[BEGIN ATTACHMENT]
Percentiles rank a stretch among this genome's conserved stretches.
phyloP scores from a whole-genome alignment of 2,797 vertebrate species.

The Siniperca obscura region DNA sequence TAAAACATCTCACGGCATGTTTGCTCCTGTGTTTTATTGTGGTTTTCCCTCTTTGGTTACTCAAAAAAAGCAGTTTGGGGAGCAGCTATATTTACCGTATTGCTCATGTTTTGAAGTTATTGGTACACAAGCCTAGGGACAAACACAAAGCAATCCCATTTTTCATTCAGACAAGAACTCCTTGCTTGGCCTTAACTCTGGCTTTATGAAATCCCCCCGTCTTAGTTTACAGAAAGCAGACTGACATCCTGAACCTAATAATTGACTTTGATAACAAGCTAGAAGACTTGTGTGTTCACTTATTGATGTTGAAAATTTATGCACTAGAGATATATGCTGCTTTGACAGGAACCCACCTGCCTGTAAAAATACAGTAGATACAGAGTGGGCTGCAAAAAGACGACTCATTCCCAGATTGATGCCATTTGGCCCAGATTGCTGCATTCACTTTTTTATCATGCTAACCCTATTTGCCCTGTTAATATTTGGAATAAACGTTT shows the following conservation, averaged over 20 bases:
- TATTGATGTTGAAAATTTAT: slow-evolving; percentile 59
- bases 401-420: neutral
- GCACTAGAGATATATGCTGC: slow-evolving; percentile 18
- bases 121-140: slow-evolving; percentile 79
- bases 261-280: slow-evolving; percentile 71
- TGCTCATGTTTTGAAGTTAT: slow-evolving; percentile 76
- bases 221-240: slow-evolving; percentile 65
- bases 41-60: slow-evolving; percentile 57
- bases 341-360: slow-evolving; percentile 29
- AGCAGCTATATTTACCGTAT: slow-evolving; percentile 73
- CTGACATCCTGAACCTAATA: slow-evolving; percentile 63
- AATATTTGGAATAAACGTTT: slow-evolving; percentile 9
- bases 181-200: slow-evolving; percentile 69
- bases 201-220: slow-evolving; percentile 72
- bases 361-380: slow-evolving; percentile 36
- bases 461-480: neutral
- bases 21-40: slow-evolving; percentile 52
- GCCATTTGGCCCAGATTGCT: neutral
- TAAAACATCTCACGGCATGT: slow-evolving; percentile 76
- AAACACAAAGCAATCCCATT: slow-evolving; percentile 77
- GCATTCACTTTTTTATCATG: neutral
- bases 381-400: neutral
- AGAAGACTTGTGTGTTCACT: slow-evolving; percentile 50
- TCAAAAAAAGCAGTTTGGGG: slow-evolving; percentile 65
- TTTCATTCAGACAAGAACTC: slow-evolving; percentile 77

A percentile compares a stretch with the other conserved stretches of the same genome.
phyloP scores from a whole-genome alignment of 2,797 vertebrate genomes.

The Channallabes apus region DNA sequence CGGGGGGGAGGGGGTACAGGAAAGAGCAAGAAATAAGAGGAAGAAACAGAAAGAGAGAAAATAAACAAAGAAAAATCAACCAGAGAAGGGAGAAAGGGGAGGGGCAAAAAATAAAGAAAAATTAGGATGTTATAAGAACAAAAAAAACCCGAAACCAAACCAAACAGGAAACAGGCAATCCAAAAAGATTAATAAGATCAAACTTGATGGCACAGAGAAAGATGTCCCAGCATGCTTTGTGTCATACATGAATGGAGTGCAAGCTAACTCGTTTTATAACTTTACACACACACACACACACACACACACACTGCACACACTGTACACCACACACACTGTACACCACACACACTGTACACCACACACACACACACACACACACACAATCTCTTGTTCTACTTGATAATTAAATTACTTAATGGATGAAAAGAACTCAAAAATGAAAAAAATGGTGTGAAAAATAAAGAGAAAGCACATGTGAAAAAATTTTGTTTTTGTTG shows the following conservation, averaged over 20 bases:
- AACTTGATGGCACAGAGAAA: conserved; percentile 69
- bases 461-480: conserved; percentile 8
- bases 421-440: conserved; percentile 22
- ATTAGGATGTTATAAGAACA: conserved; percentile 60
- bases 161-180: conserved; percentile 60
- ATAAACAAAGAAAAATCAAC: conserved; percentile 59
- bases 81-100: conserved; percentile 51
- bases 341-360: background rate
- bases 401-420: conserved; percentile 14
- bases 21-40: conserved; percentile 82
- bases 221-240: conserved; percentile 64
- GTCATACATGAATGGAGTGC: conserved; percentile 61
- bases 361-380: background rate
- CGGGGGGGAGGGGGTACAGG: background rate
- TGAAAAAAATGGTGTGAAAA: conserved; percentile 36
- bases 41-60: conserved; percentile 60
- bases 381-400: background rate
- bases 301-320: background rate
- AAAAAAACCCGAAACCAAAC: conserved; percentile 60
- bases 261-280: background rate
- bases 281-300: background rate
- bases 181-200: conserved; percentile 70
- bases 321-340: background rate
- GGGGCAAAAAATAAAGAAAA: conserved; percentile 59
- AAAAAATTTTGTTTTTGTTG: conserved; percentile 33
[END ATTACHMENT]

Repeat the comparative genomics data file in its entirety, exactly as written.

Percentiles rank a stretch among this genome's conserved stretches.
phyloP scores from a whole-genome alignment of 2,797 vertebrate species.

The Siniperca obscura region DNA sequence TAAAACATCTCACGGCATGTTTGCTCCTGTGTTTTATTGTGGTTTTCCCTCTTTGGTTACTCAAAAAAAGCAGTTTGGGGAGCAGCTATATTTACCGTATTGCTCATGTTTTGAAGTTATTGGTACACAAGCCTAGGGACAAACACAAAGCAATCCCATTTTTCATTCAGACAAGAACTCCTTGCTTGGCCTTAACTCTGGCTTTATGAAATCCCCCCGTCTTAGTTTACAGAAAGCAGACTGACATCCTGAACCTAATAATTGACTTTGATAACAAGCTAGAAGACTTGTGTGTTCACTTATTGATGTTGAAAATTTATGCACTAGAGATATATGCTGCTTTGACAGGAACCCACCTGCCTGTAAAAATACAGTAGATACAGAGTGGGCTGCAAAAAGACGACTCATTCCCAGATTGATGCCATTTGGCCCAGATTGCTGCATTCACTTTTTTATCATGCTAACCCTATTTGCCCTGTTAATATTTGGAATAAACGTTT shows the following conservation, averaged over 20 bases:
- TATTGATGTTGAAAATTTAT: slow-evolving; percentile 59
- bases 401-420: neutral
- GCACTAGAGATATATGCTGC: slow-evolving; percentile 18
- bases 121-140: slow-evolving; percentile 79
- bases 261-280: slow-evolving; percentile 71
- TGCTCATGTTTTGAAGTTAT: slow-evolving; percentile 76
- bases 221-240: slow-evolving; percentile 65
- bases 41-60: slow-evolving; percentile 57
- bases 341-360: slow-evolving; percentile 29
- AGCAGCTATATTTACCGTAT: slow-evolving; percentile 73
- CTGACATCCTGAACCTAATA: slow-evolving; percentile 63
- AATATTTGGAATAAACGTTT: slow-evolving; percentile 9
- bases 181-200: slow-evolving; percentile 69
- bases 201-220: slow-evolving; percentile 72
- bases 361-380: slow-evolving; percentile 36
- bases 461-480: neutral
- bases 21-40: slow-evolving; percentile 52
- GCCATTTGGCCCAGATTGCT: neutral
- TAAAACATCTCACGGCATGT: slow-evolving; percentile 76
- AAACACAAAGCAATCCCATT: slow-evolving; percentile 77
- GCATTCACTTTTTTATCATG: neutral
- bases 381-400: neutral
- AGAAGACTTGTGTGTTCACT: slow-evolving; percentile 50
- TCAAAAAAAGCAGTTTGGGG: slow-evolving; percentile 65
- TTTCATTCAGACAAGAACTC: slow-evolving; percentile 77

A percentile compares a stretch with the other conserved stretches of the same genome.
phyloP scores from a whole-genome alignment of 2,797 vertebrate genomes.

The Channallabes apus region DNA sequence CGGGGGGGAGGGGGTACAGGAAAGAGCAAGAAATAAGAGGAAGAAACAGAAAGAGAGAAAATAAACAAAGAAAAATCAACCAGAGAAGGGAGAAAGGGGAGGGGCAAAAAATAAAGAAAAATTAGGATGTTATAAGAACAAAAAAAACCCGAAACCAAACCAAACAGGAAACAGGCAATCCAAAAAGATTAATAAGATCAAACTTGATGGCACAGAGAAAGATGTCCCAGCATGCTTTGTGTCATACATGAATGGAGTGCAAGCTAACTCGTTTTATAACTTTACACACACACACACACACACACACACACTGCACACACTGTACACCACACACACTGTACACCACACACACTGTACACCACACACACACACACACACACACACAATCTCTTGTTCTACTTGATAATTAAATTACTTAATGGATGAAAAGAACTCAAAAATGAAAAAAATGGTGTGAAAAATAAAGAGAAAGCACATGTGAAAAAATTTTGTTTTTGTTG shows the following conservation, averaged over 20 bases:
- AACTTGATGGCACAGAGAAA: conserved; percentile 69
- bases 461-480: conserved; percentile 8
- bases 421-440: conserved; percentile 22
- ATTAGGATGTTATAAGAACA: conserved; percentile 60
- bases 161-180: conserved; percentile 60
- ATAAACAAAGAAAAATCAAC: conserved; percentile 59
- bases 81-100: conserved; percentile 51
- bases 341-360: background rate
- bases 401-420: conserved; percentile 14
- bases 21-40: conserved; percentile 82
- bases 221-240: conserved; percentile 64
- GTCATACATGAATGGAGTGC: conserved; percentile 61
- bases 361-380: background rate
- CGGGGGGGAGGGGGTACAGG: background rate
- TGAAAAAAATGGTGTGAAAA: conserved; percentile 36
- bases 41-60: conserved; percentile 60
- bases 381-400: background rate
- bases 301-320: background rate
- AAAAAAACCCGAAACCAAAC: conserved; percentile 60
- bases 261-280: background rate
- bases 281-300: background rate
- bases 181-200: conserved; percentile 70
- bases 321-340: background rate
- GGGGCAAAAAATAAAGAAAA: conserved; percentile 59
- AAAAAATTTTGTTTTTGTTG: conserved; percentile 33